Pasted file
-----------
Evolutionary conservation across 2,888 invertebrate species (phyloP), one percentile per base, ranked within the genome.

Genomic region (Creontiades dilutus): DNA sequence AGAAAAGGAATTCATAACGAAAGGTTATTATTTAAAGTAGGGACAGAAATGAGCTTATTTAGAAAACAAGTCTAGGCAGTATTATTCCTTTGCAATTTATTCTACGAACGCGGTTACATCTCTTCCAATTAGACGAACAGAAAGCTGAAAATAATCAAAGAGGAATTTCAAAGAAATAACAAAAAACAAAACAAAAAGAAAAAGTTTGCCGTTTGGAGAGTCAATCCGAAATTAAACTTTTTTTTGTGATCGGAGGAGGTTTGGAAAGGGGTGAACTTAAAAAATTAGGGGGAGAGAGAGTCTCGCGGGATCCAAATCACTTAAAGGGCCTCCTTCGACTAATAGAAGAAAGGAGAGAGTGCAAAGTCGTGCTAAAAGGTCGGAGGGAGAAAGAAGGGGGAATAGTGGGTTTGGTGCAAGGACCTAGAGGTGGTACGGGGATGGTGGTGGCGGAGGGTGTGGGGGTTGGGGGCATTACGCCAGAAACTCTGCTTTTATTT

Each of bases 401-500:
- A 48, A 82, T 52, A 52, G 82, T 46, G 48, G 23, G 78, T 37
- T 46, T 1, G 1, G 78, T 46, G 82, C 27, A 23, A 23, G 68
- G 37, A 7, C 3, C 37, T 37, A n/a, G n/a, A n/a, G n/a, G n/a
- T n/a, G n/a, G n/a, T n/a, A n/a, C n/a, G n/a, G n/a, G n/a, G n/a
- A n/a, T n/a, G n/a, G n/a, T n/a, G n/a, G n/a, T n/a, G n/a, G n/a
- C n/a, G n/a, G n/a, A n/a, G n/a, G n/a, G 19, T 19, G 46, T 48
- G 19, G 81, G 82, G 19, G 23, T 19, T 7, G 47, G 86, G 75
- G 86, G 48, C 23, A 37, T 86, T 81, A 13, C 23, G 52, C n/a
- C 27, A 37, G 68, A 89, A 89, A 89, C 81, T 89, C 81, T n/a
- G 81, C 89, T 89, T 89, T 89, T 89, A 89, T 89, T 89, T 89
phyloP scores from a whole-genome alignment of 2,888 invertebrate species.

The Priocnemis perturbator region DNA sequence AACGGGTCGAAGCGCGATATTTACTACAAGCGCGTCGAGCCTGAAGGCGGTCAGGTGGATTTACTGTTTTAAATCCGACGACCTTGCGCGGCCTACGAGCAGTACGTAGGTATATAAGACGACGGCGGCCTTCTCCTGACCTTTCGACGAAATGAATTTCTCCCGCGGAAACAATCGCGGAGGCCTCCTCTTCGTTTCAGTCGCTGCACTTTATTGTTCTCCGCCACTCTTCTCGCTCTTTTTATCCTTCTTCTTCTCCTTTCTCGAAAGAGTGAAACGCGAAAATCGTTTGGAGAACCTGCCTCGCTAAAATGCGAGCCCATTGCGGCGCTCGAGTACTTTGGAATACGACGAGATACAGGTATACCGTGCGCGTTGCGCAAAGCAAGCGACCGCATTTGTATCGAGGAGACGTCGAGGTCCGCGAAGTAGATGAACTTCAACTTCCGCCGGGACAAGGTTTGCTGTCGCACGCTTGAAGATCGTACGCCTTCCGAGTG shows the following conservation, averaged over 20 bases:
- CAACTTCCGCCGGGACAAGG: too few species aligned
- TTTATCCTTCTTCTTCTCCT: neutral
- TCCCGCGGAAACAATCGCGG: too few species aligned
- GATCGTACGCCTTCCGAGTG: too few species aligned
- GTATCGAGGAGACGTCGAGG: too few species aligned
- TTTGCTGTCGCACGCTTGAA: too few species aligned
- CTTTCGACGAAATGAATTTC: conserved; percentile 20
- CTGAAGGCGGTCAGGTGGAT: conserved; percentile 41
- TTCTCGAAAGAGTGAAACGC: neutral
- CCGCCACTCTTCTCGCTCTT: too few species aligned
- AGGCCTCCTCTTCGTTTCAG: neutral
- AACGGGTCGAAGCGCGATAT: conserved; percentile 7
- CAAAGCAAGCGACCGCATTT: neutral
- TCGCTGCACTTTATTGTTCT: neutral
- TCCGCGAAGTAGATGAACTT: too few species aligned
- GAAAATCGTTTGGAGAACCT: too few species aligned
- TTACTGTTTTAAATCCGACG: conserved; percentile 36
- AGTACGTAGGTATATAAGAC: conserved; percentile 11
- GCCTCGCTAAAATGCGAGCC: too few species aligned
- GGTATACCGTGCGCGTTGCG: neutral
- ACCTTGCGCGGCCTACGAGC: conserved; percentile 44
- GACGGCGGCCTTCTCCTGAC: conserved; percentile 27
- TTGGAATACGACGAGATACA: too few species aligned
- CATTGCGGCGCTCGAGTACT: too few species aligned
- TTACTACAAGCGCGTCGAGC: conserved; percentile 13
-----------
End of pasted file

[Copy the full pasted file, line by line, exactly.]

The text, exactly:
Evolutionary conservation across 2,888 invertebrate species (phyloP), one percentile per base, ranked within the genome.

Genomic region (Creontiades dilutus): DNA sequence AGAAAAGGAATTCATAACGAAAGGTTATTATTTAAAGTAGGGACAGAAATGAGCTTATTTAGAAAACAAGTCTAGGCAGTATTATTCCTTTGCAATTTATTCTACGAACGCGGTTACATCTCTTCCAATTAGACGAACAGAAAGCTGAAAATAATCAAAGAGGAATTTCAAAGAAATAACAAAAAACAAAACAAAAAGAAAAAGTTTGCCGTTTGGAGAGTCAATCCGAAATTAAACTTTTTTTTGTGATCGGAGGAGGTTTGGAAAGGGGTGAACTTAAAAAATTAGGGGGAGAGAGAGTCTCGCGGGATCCAAATCACTTAAAGGGCCTCCTTCGACTAATAGAAGAAAGGAGAGAGTGCAAAGTCGTGCTAAAAGGTCGGAGGGAGAAAGAAGGGGGAATAGTGGGTTTGGTGCAAGGACCTAGAGGTGGTACGGGGATGGTGGTGGCGGAGGGTGTGGGGGTTGGGGGCATTACGCCAGAAACTCTGCTTTTATTT

Each of bases 401-500:
- A 48, A 82, T 52, A 52, G 82, T 46, G 48, G 23, G 78, T 37
- T 46, T 1, G 1, G 78, T 46, G 82, C 27, A 23, A 23, G 68
- G 37, A 7, C 3, C 37, T 37, A n/a, G n/a, A n/a, G n/a, G n/a
- T n/a, G n/a, G n/a, T n/a, A n/a, C n/a, G n/a, G n/a, G n/a, G n/a
- A n/a, T n/a, G n/a, G n/a, T n/a, G n/a, G n/a, T n/a, G n/a, G n/a
- C n/a, G n/a, G n/a, A n/a, G n/a, G n/a, G 19, T 19, G 46, T 48
- G 19, G 81, G 82, G 19, G 23, T 19, T 7, G 47, G 86, G 75
- G 86, G 48, C 23, A 37, T 86, T 81, A 13, C 23, G 52, C n/a
- C 27, A 37, G 68, A 89, A 89, A 89, C 81, T 89, C 81, T n/a
- G 81, C 89, T 89, T 89, T 89, T 89, A 89, T 89, T 89, T 89
phyloP scores from a whole-genome alignment of 2,888 invertebrate species.

The Priocnemis perturbator region DNA sequence AACGGGTCGAAGCGCGATATTTACTACAAGCGCGTCGAGCCTGAAGGCGGTCAGGTGGATTTACTGTTTTAAATCCGACGACCTTGCGCGGCCTACGAGCAGTACGTAGGTATATAAGACGACGGCGGCCTTCTCCTGACCTTTCGACGAAATGAATTTCTCCCGCGGAAACAATCGCGGAGGCCTCCTCTTCGTTTCAGTCGCTGCACTTTATTGTTCTCCGCCACTCTTCTCGCTCTTTTTATCCTTCTTCTTCTCCTTTCTCGAAAGAGTGAAACGCGAAAATCGTTTGGAGAACCTGCCTCGCTAAAATGCGAGCCCATTGCGGCGCTCGAGTACTTTGGAATACGACGAGATACAGGTATACCGTGCGCGTTGCGCAAAGCAAGCGACCGCATTTGTATCGAGGAGACGTCGAGGTCCGCGAAGTAGATGAACTTCAACTTCCGCCGGGACAAGGTTTGCTGTCGCACGCTTGAAGATCGTACGCCTTCCGAGTG shows the following conservation, averaged over 20 bases:
- CAACTTCCGCCGGGACAAGG: too few species aligned
- TTTATCCTTCTTCTTCTCCT: neutral
- TCCCGCGGAAACAATCGCGG: too few species aligned
- GATCGTACGCCTTCCGAGTG: too few species aligned
- GTATCGAGGAGACGTCGAGG: too few species aligned
- TTTGCTGTCGCACGCTTGAA: too few species aligned
- CTTTCGACGAAATGAATTTC: conserved; percentile 20
- CTGAAGGCGGTCAGGTGGAT: conserved; percentile 41
- TTCTCGAAAGAGTGAAACGC: neutral
- CCGCCACTCTTCTCGCTCTT: too few species aligned
- AGGCCTCCTCTTCGTTTCAG: neutral
- AACGGGTCGAAGCGCGATAT: conserved; percentile 7
- CAAAGCAAGCGACCGCATTT: neutral
- TCGCTGCACTTTATTGTTCT: neutral
- TCCGCGAAGTAGATGAACTT: too few species aligned
- GAAAATCGTTTGGAGAACCT: too few species aligned
- TTACTGTTTTAAATCCGACG: conserved; percentile 36
- AGTACGTAGGTATATAAGAC: conserved; percentile 11
- GCCTCGCTAAAATGCGAGCC: too few species aligned
- GGTATACCGTGCGCGTTGCG: neutral
- ACCTTGCGCGGCCTACGAGC: conserved; percentile 44
- GACGGCGGCCTTCTCCTGAC: conserved; percentile 27
- TTGGAATACGACGAGATACA: too few species aligned
- CATTGCGGCGCTCGAGTACT: too few species aligned
- TTACTACAAGCGCGTCGAGC: conserved; percentile 13